‘Take this seriously’: Tahoe’s essential businesses share what they’ve learned with those yet to reopen

Kayla Anderson
Special to the Sierra Sun

While most of Tahoe has been closed under “stay-at-home” orders issued by California and Nevada governors, now some “nonessential” businesses are slowly allowed to open back up as long as they follow the new health standards.

However, now everyone must abide by 6-feet social distancing rules, wear a mask, and change operations to detract people gathering in clusters. Here are how some essential businesses who’ve been open for a while have been handling it and what other businesses waiting to reopen can expect:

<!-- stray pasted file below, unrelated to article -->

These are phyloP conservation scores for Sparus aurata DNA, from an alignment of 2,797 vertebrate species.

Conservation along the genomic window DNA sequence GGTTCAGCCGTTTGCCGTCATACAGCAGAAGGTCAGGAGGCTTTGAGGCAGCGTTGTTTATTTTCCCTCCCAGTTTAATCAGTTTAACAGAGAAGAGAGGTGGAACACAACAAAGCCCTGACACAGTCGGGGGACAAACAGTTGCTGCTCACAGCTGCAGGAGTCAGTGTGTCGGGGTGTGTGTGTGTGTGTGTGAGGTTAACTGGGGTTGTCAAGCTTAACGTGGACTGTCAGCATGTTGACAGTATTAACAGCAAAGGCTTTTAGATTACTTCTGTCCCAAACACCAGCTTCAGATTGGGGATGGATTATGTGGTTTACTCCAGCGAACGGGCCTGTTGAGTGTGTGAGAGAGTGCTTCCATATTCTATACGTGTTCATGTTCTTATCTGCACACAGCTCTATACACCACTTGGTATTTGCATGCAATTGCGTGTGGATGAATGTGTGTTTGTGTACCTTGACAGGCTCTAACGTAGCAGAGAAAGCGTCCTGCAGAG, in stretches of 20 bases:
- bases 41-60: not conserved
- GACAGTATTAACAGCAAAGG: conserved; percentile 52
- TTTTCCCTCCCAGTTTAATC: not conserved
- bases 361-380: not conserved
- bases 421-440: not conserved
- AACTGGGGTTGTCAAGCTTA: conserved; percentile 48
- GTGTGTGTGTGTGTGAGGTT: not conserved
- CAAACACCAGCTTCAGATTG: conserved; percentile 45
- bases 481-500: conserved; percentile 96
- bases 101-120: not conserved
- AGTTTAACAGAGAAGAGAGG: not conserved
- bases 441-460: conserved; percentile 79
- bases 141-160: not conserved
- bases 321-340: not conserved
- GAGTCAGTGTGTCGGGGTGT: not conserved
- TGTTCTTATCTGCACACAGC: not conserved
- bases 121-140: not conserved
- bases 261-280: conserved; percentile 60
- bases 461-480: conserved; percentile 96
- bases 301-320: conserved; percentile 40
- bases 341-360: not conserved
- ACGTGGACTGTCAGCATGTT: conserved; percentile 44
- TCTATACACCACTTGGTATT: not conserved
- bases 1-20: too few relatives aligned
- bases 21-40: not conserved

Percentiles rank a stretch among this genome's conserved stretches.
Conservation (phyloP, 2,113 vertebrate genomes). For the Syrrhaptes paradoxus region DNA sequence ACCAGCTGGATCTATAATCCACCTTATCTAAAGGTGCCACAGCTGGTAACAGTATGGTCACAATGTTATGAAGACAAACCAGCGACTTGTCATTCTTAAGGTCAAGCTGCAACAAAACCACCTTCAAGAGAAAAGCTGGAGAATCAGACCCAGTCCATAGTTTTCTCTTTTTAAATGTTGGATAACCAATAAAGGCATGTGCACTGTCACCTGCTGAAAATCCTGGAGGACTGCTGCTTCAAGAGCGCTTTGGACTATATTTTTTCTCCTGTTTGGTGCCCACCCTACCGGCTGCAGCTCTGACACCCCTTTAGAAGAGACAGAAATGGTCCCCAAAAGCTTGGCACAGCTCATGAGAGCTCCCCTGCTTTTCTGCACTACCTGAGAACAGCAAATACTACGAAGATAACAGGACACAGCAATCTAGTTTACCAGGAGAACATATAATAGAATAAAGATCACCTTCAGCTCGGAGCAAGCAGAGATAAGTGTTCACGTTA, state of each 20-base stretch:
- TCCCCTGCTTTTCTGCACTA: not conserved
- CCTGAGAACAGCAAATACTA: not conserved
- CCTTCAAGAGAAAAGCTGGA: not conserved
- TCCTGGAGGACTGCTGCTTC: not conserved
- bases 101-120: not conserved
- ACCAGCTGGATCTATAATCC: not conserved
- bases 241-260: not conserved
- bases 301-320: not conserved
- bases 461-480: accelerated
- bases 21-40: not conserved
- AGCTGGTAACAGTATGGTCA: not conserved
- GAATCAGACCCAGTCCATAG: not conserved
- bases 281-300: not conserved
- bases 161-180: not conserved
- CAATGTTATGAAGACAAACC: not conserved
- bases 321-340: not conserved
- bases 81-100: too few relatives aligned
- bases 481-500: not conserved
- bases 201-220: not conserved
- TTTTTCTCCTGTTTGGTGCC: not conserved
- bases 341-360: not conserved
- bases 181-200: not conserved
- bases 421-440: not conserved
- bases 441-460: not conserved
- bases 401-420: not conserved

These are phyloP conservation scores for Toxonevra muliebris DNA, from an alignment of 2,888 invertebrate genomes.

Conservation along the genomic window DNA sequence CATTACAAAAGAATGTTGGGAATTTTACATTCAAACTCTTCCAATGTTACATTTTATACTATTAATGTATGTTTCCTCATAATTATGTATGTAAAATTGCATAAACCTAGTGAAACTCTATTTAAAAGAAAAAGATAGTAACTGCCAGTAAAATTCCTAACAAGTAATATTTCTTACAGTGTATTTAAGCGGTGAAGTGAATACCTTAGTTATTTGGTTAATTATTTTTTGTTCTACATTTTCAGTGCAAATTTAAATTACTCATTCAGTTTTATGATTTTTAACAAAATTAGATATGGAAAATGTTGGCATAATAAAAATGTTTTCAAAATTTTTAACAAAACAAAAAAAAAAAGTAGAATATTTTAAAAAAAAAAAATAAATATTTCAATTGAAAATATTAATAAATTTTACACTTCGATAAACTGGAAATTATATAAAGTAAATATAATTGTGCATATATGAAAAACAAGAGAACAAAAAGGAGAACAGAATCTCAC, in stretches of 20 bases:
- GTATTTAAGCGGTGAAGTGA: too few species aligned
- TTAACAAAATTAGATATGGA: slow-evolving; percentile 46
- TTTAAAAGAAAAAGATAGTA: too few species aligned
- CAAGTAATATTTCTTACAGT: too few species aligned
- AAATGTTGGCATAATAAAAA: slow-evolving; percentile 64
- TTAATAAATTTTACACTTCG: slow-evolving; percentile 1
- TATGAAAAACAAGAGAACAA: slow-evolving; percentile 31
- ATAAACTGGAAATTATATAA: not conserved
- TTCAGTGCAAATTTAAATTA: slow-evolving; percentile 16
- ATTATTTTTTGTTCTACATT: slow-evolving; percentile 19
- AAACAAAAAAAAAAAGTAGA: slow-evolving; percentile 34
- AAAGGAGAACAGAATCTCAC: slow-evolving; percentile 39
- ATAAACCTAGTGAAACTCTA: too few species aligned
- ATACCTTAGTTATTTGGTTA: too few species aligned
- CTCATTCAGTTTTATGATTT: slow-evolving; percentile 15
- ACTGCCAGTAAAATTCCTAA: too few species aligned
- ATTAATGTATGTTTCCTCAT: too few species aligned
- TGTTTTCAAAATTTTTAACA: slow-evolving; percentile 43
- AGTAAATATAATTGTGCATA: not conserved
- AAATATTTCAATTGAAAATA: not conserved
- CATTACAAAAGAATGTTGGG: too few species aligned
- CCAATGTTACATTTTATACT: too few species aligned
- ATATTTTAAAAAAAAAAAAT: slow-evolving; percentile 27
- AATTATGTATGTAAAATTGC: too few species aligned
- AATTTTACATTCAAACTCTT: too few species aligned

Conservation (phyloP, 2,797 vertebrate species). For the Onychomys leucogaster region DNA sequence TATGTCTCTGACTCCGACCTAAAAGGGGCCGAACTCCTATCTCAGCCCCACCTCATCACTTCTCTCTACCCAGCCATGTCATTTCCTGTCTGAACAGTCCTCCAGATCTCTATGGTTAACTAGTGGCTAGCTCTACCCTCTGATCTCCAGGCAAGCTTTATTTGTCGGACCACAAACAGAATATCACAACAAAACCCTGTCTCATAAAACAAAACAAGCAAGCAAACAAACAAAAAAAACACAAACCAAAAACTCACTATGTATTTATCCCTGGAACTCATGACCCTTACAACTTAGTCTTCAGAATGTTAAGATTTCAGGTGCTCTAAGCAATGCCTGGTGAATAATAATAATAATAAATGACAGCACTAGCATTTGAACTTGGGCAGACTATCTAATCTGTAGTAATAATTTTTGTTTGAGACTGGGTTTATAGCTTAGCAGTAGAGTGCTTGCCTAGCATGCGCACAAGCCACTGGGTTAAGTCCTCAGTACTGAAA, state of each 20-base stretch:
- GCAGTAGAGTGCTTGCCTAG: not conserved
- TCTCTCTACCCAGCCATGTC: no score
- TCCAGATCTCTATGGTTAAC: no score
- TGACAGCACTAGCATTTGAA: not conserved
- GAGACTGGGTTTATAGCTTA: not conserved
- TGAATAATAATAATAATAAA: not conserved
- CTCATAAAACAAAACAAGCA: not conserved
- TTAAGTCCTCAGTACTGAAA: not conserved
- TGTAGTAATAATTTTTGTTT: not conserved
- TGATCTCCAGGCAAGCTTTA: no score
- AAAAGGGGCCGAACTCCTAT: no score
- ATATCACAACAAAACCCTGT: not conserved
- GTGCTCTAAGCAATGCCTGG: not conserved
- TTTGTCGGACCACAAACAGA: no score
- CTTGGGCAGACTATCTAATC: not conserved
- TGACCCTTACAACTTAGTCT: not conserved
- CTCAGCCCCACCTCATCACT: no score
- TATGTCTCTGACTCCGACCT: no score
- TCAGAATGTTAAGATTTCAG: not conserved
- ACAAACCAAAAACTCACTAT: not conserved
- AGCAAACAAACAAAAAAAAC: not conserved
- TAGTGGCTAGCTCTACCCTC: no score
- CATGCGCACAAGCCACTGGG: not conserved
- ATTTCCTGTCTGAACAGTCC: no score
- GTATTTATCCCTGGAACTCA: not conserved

Swigard’s ACE Hardware, Tahoe City

Swigard’s hardware store has been busy with people ever since it reopened to allow the public in, but owner Jeff Swigard implemented strict health protocols early on so that his employees would feel comfortable coming back to work.

“ … protect yourself, your business, your employees, and your customers. We don’t want this thing resurging and coming back and having to close again.”— Jeff SwigardSwigard’s ACE Hardware, Tahoe City

A couple months ago the hardware store started offering curbside pickup service and then on May 8 opened its doors. However, they are only letting three to four people in at a time and masks are mandatory.

“We have one door set up for curbside service and another with a side door that people come into and they circulate through the store,” Swigard says.

Overall customers are happy to be able to come back in, shop, and browse, especially since curbside service is hard to manage.